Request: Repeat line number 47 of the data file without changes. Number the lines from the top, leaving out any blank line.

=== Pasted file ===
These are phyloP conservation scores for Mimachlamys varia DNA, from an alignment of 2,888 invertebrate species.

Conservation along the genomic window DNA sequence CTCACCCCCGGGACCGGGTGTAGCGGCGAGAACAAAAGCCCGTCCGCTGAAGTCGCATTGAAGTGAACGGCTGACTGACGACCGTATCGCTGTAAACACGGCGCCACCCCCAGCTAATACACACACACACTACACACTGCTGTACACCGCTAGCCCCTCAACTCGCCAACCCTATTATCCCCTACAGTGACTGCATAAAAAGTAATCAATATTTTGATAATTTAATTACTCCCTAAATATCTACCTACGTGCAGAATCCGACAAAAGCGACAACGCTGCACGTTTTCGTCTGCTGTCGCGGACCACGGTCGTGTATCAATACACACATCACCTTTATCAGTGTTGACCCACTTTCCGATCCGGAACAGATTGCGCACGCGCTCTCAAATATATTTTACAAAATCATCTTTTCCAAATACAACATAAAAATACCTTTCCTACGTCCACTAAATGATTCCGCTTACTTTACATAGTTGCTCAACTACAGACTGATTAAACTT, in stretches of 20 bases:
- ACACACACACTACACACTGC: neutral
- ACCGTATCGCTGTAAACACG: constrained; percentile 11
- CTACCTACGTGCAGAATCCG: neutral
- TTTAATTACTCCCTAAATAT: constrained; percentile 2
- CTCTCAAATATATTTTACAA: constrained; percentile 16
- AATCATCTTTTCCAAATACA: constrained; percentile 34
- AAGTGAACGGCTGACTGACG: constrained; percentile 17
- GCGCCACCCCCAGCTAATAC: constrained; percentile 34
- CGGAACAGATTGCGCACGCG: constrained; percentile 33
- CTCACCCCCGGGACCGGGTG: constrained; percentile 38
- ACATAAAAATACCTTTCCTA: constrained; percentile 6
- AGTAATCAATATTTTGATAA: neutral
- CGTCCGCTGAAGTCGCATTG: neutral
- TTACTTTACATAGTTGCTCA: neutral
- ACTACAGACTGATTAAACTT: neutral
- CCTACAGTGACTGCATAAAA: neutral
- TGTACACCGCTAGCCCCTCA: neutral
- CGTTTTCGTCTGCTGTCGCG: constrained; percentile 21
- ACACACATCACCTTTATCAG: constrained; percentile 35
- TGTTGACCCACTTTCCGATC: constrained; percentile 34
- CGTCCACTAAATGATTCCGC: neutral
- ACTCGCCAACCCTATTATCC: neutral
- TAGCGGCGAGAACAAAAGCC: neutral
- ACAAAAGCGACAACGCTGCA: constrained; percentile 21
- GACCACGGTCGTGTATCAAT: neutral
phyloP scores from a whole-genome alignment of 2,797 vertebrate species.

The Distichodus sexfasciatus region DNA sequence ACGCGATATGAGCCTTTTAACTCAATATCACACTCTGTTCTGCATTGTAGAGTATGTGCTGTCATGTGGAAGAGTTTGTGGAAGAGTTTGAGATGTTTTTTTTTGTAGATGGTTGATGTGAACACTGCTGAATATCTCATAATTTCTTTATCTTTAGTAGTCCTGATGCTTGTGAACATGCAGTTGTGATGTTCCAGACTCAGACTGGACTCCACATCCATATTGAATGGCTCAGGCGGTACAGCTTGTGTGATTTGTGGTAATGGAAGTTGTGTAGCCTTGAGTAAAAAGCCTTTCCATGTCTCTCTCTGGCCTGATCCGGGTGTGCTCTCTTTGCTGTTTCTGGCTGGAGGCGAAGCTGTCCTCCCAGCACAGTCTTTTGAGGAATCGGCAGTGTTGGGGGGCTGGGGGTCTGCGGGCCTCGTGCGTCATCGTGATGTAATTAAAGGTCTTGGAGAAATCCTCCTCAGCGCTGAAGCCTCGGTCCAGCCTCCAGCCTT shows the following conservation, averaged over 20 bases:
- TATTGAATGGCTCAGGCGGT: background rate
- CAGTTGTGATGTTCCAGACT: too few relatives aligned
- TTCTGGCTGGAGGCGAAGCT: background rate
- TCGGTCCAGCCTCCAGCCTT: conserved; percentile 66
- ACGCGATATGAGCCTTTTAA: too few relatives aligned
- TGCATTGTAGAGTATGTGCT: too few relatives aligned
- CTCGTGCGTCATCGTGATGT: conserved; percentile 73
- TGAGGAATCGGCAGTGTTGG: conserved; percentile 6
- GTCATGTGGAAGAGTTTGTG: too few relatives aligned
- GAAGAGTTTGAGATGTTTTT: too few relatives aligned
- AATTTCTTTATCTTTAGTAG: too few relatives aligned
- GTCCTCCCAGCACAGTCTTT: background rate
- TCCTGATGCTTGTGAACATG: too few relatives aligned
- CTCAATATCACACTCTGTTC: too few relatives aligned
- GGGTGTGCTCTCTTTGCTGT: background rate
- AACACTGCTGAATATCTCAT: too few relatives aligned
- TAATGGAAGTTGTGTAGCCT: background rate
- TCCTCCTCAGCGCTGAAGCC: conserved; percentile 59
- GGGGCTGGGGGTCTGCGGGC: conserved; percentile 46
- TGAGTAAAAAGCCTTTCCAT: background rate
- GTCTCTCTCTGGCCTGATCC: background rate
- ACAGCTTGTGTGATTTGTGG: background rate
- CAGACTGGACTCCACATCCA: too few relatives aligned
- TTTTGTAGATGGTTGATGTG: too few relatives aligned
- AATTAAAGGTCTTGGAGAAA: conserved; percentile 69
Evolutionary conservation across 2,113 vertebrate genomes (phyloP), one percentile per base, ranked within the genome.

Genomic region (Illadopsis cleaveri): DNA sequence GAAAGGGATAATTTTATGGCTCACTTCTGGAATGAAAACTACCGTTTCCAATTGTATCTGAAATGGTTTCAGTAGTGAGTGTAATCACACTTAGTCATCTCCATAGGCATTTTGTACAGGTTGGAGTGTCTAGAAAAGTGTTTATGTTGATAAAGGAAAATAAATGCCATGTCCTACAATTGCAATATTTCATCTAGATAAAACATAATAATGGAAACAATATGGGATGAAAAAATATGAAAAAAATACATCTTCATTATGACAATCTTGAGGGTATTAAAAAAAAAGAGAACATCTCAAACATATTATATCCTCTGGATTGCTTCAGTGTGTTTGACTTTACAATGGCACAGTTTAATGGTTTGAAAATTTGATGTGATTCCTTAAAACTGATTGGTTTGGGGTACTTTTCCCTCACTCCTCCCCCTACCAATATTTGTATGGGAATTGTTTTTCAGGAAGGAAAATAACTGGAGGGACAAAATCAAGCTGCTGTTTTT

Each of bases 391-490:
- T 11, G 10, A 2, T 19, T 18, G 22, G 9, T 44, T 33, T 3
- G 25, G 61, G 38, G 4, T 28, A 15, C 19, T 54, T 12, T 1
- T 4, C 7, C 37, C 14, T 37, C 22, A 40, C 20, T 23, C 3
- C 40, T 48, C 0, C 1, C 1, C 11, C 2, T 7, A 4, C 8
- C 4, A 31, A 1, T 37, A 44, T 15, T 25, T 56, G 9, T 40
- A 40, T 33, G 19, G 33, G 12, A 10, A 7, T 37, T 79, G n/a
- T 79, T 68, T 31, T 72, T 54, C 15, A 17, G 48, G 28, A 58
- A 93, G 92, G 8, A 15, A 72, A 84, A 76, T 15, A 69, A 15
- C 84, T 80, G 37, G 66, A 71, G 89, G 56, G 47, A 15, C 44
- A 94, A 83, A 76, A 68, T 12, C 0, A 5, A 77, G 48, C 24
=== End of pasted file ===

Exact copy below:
- TCCTCCTCAGCGCTGAAGCC: conserved; percentile 59